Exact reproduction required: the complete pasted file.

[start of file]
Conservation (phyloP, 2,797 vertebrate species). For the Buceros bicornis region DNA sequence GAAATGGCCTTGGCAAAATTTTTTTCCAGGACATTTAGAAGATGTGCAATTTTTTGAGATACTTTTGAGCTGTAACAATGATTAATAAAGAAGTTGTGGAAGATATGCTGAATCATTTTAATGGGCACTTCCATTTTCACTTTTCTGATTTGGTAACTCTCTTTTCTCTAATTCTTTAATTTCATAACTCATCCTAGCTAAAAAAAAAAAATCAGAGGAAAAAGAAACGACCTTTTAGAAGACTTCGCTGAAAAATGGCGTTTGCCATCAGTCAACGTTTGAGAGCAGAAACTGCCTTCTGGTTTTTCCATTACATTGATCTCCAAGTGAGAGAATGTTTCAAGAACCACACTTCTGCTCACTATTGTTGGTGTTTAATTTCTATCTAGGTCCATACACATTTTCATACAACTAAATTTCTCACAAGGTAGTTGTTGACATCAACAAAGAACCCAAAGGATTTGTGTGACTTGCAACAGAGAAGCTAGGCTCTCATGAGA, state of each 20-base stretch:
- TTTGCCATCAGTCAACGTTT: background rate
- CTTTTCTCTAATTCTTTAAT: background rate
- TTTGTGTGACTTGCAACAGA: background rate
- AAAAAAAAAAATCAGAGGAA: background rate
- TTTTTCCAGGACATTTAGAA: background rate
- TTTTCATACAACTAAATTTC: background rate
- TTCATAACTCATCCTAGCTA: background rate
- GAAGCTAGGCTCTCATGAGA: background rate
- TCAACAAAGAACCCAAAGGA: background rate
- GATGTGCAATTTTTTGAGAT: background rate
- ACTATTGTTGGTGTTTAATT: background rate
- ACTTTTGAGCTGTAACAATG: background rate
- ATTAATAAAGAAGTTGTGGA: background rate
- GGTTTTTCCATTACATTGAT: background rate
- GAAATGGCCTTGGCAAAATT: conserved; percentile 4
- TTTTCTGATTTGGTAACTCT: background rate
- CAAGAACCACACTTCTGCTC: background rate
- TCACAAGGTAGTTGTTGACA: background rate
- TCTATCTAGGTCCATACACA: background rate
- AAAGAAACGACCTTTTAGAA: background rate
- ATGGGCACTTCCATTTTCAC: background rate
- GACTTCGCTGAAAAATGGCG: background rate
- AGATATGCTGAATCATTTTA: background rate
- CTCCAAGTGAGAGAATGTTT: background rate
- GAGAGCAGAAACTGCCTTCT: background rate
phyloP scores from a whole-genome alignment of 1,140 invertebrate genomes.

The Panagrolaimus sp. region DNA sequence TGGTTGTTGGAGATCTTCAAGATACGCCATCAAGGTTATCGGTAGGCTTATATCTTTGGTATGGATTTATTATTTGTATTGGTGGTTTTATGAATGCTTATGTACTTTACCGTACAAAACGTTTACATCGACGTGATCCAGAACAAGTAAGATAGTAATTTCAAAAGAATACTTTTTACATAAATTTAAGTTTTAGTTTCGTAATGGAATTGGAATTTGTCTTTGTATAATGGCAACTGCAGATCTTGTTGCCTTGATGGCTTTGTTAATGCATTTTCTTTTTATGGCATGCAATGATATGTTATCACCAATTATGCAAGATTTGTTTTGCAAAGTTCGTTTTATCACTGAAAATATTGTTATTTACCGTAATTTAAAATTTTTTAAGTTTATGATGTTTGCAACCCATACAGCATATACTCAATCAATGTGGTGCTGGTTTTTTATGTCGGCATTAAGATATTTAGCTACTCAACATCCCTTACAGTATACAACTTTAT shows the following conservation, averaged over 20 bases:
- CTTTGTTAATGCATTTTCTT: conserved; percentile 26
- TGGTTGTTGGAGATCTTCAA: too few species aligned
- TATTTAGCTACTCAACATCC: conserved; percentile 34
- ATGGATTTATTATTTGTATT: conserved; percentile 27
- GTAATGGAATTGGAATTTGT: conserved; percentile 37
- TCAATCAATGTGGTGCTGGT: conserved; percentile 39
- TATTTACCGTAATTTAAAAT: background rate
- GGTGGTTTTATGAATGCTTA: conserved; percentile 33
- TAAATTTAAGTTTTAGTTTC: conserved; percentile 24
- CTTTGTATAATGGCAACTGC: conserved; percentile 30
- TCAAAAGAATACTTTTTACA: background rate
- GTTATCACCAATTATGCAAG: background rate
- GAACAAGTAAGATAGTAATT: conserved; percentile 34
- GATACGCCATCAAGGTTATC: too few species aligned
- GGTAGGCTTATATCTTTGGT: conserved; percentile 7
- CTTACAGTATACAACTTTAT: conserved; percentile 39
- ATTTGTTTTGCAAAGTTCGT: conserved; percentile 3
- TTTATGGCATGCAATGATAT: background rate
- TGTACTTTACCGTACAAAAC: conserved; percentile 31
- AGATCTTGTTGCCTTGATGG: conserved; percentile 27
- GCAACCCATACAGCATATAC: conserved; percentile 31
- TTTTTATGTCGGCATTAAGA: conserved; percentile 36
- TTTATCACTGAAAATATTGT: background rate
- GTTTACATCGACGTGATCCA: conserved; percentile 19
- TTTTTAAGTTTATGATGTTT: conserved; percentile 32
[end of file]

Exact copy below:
Conservation (phyloP, 2,797 vertebrate species). For the Buceros bicornis region DNA sequence GAAATGGCCTTGGCAAAATTTTTTTCCAGGACATTTAGAAGATGTGCAATTTTTTGAGATACTTTTGAGCTGTAACAATGATTAATAAAGAAGTTGTGGAAGATATGCTGAATCATTTTAATGGGCACTTCCATTTTCACTTTTCTGATTTGGTAACTCTCTTTTCTCTAATTCTTTAATTTCATAACTCATCCTAGCTAAAAAAAAAAAATCAGAGGAAAAAGAAACGACCTTTTAGAAGACTTCGCTGAAAAATGGCGTTTGCCATCAGTCAACGTTTGAGAGCAGAAACTGCCTTCTGGTTTTTCCATTACATTGATCTCCAAGTGAGAGAATGTTTCAAGAACCACACTTCTGCTCACTATTGTTGGTGTTTAATTTCTATCTAGGTCCATACACATTTTCATACAACTAAATTTCTCACAAGGTAGTTGTTGACATCAACAAAGAACCCAAAGGATTTGTGTGACTTGCAACAGAGAAGCTAGGCTCTCATGAGA, state of each 20-base stretch:
- TTTGCCATCAGTCAACGTTT: background rate
- CTTTTCTCTAATTCTTTAAT: background rate
- TTTGTGTGACTTGCAACAGA: background rate
- AAAAAAAAAAATCAGAGGAA: background rate
- TTTTTCCAGGACATTTAGAA: background rate
- TTTTCATACAACTAAATTTC: background rate
- TTCATAACTCATCCTAGCTA: background rate
- GAAGCTAGGCTCTCATGAGA: background rate
- TCAACAAAGAACCCAAAGGA: background rate
- GATGTGCAATTTTTTGAGAT: background rate
- ACTATTGTTGGTGTTTAATT: background rate
- ACTTTTGAGCTGTAACAATG: background rate
- ATTAATAAAGAAGTTGTGGA: background rate
- GGTTTTTCCATTACATTGAT: background rate
- GAAATGGCCTTGGCAAAATT: conserved; percentile 4
- TTTTCTGATTTGGTAACTCT: background rate
- CAAGAACCACACTTCTGCTC: background rate
- TCACAAGGTAGTTGTTGACA: background rate
- TCTATCTAGGTCCATACACA: background rate
- AAAGAAACGACCTTTTAGAA: background rate
- ATGGGCACTTCCATTTTCAC: background rate
- GACTTCGCTGAAAAATGGCG: background rate
- AGATATGCTGAATCATTTTA: background rate
- CTCCAAGTGAGAGAATGTTT: background rate
- GAGAGCAGAAACTGCCTTCT: background rate
phyloP scores from a whole-genome alignment of 1,140 invertebrate genomes.

The Panagrolaimus sp. region DNA sequence TGGTTGTTGGAGATCTTCAAGATACGCCATCAAGGTTATCGGTAGGCTTATATCTTTGGTATGGATTTATTATTTGTATTGGTGGTTTTATGAATGCTTATGTACTTTACCGTACAAAACGTTTACATCGACGTGATCCAGAACAAGTAAGATAGTAATTTCAAAAGAATACTTTTTACATAAATTTAAGTTTTAGTTTCGTAATGGAATTGGAATTTGTCTTTGTATAATGGCAACTGCAGATCTTGTTGCCTTGATGGCTTTGTTAATGCATTTTCTTTTTATGGCATGCAATGATATGTTATCACCAATTATGCAAGATTTGTTTTGCAAAGTTCGTTTTATCACTGAAAATATTGTTATTTACCGTAATTTAAAATTTTTTAAGTTTATGATGTTTGCAACCCATACAGCATATACTCAATCAATGTGGTGCTGGTTTTTTATGTCGGCATTAAGATATTTAGCTACTCAACATCCCTTACAGTATACAACTTTAT shows the following conservation, averaged over 20 bases:
- CTTTGTTAATGCATTTTCTT: conserved; percentile 26
- TGGTTGTTGGAGATCTTCAA: too few species aligned
- TATTTAGCTACTCAACATCC: conserved; percentile 34
- ATGGATTTATTATTTGTATT: conserved; percentile 27
- GTAATGGAATTGGAATTTGT: conserved; percentile 37
- TCAATCAATGTGGTGCTGGT: conserved; percentile 39
- TATTTACCGTAATTTAAAAT: background rate
- GGTGGTTTTATGAATGCTTA: conserved; percentile 33
- TAAATTTAAGTTTTAGTTTC: conserved; percentile 24
- CTTTGTATAATGGCAACTGC: conserved; percentile 30
- TCAAAAGAATACTTTTTACA: background rate
- GTTATCACCAATTATGCAAG: background rate
- GAACAAGTAAGATAGTAATT: conserved; percentile 34
- GATACGCCATCAAGGTTATC: too few species aligned
- GGTAGGCTTATATCTTTGGT: conserved; percentile 7
- CTTACAGTATACAACTTTAT: conserved; percentile 39
- ATTTGTTTTGCAAAGTTCGT: conserved; percentile 3
- TTTATGGCATGCAATGATAT: background rate
- TGTACTTTACCGTACAAAAC: conserved; percentile 31
- AGATCTTGTTGCCTTGATGG: conserved; percentile 27
- GCAACCCATACAGCATATAC: conserved; percentile 31
- TTTTTATGTCGGCATTAAGA: conserved; percentile 36
- TTTATCACTGAAAATATTGT: background rate
- GTTTACATCGACGTGATCCA: conserved; percentile 19
- TTTTTAAGTTTATGATGTTT: conserved; percentile 32